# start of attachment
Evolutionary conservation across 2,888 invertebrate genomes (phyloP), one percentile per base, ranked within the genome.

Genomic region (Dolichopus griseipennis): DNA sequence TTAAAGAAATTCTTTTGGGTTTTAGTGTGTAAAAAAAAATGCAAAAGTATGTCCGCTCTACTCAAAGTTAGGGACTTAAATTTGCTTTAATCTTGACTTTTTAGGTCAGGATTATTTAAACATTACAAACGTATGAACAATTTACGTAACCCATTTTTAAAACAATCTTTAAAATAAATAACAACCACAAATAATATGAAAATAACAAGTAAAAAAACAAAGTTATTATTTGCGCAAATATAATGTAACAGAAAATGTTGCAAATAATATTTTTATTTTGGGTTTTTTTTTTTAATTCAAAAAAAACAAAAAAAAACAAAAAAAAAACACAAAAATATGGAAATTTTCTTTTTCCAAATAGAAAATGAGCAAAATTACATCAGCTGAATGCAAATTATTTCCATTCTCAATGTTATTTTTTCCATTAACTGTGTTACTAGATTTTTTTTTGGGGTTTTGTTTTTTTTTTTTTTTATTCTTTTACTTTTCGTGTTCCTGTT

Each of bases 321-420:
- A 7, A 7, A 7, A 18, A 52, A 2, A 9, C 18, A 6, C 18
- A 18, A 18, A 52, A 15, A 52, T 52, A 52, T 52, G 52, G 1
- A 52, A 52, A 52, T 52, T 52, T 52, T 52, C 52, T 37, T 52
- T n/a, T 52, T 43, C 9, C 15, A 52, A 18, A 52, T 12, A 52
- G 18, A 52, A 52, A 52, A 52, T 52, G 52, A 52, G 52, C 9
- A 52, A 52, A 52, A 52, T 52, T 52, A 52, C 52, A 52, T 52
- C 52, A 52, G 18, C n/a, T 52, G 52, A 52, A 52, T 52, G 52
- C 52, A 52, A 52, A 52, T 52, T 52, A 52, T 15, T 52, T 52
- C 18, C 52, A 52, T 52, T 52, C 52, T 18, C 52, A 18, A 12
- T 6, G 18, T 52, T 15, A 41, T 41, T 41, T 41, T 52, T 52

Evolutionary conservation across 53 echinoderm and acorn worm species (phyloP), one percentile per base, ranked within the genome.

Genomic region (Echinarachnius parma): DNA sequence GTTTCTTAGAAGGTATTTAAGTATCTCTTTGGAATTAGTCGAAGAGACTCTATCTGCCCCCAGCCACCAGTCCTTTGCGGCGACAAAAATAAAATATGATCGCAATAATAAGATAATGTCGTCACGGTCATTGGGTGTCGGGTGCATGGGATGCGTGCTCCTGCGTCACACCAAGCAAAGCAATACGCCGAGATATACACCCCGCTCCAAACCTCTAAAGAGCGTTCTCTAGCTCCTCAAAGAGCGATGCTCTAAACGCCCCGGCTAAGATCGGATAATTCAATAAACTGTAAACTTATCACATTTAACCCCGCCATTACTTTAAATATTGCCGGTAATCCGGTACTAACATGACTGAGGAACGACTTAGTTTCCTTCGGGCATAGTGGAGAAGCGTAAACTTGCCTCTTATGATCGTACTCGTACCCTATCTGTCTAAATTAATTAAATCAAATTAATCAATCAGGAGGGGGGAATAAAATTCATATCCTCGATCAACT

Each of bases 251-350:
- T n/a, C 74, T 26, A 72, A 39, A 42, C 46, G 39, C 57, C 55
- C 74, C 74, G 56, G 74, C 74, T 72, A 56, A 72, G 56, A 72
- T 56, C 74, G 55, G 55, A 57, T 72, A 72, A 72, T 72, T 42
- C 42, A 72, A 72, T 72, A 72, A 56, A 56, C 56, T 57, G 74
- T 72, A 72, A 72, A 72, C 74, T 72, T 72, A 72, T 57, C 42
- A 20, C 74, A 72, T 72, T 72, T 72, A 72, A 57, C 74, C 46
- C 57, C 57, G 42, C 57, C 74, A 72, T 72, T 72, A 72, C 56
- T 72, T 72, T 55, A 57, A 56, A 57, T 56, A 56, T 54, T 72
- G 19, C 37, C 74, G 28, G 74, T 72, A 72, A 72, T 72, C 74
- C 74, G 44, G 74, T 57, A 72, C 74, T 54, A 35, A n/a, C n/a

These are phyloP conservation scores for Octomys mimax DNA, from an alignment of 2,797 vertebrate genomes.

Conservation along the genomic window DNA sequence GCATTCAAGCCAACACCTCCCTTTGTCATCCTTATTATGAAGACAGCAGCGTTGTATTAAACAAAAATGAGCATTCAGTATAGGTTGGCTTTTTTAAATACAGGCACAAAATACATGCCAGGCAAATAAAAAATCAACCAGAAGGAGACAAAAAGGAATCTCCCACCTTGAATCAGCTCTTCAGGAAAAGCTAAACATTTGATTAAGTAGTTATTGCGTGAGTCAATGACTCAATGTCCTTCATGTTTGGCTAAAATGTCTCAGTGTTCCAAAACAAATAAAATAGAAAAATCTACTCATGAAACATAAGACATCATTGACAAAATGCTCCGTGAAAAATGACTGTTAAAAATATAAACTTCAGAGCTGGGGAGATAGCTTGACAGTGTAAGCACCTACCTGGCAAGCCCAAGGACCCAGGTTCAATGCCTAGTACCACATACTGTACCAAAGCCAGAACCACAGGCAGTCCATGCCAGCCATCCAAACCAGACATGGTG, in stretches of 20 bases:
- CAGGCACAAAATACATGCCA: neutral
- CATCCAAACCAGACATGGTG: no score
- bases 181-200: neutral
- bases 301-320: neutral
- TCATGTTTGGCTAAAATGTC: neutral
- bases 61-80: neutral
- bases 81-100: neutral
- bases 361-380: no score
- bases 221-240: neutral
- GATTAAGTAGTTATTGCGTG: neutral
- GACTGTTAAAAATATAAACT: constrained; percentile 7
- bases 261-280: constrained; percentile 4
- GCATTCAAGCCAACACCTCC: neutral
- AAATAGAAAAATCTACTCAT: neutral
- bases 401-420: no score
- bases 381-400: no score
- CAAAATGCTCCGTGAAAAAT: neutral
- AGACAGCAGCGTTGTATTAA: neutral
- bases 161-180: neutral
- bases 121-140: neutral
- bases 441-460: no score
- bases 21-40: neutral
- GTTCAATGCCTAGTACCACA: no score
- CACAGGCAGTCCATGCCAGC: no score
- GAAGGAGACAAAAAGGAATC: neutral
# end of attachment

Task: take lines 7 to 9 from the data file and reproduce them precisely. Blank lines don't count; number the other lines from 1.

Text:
- T n/a, T 52, T 43, C 9, C 15, A 52, A 18, A 52, T 12, A 52
- G 18, A 52, A 52, A 52, A 52, T 52, G 52, A 52, G 52, C 9
- A 52, A 52, A 52, A 52, T 52, T 52, A 52, C 52, A 52, T 52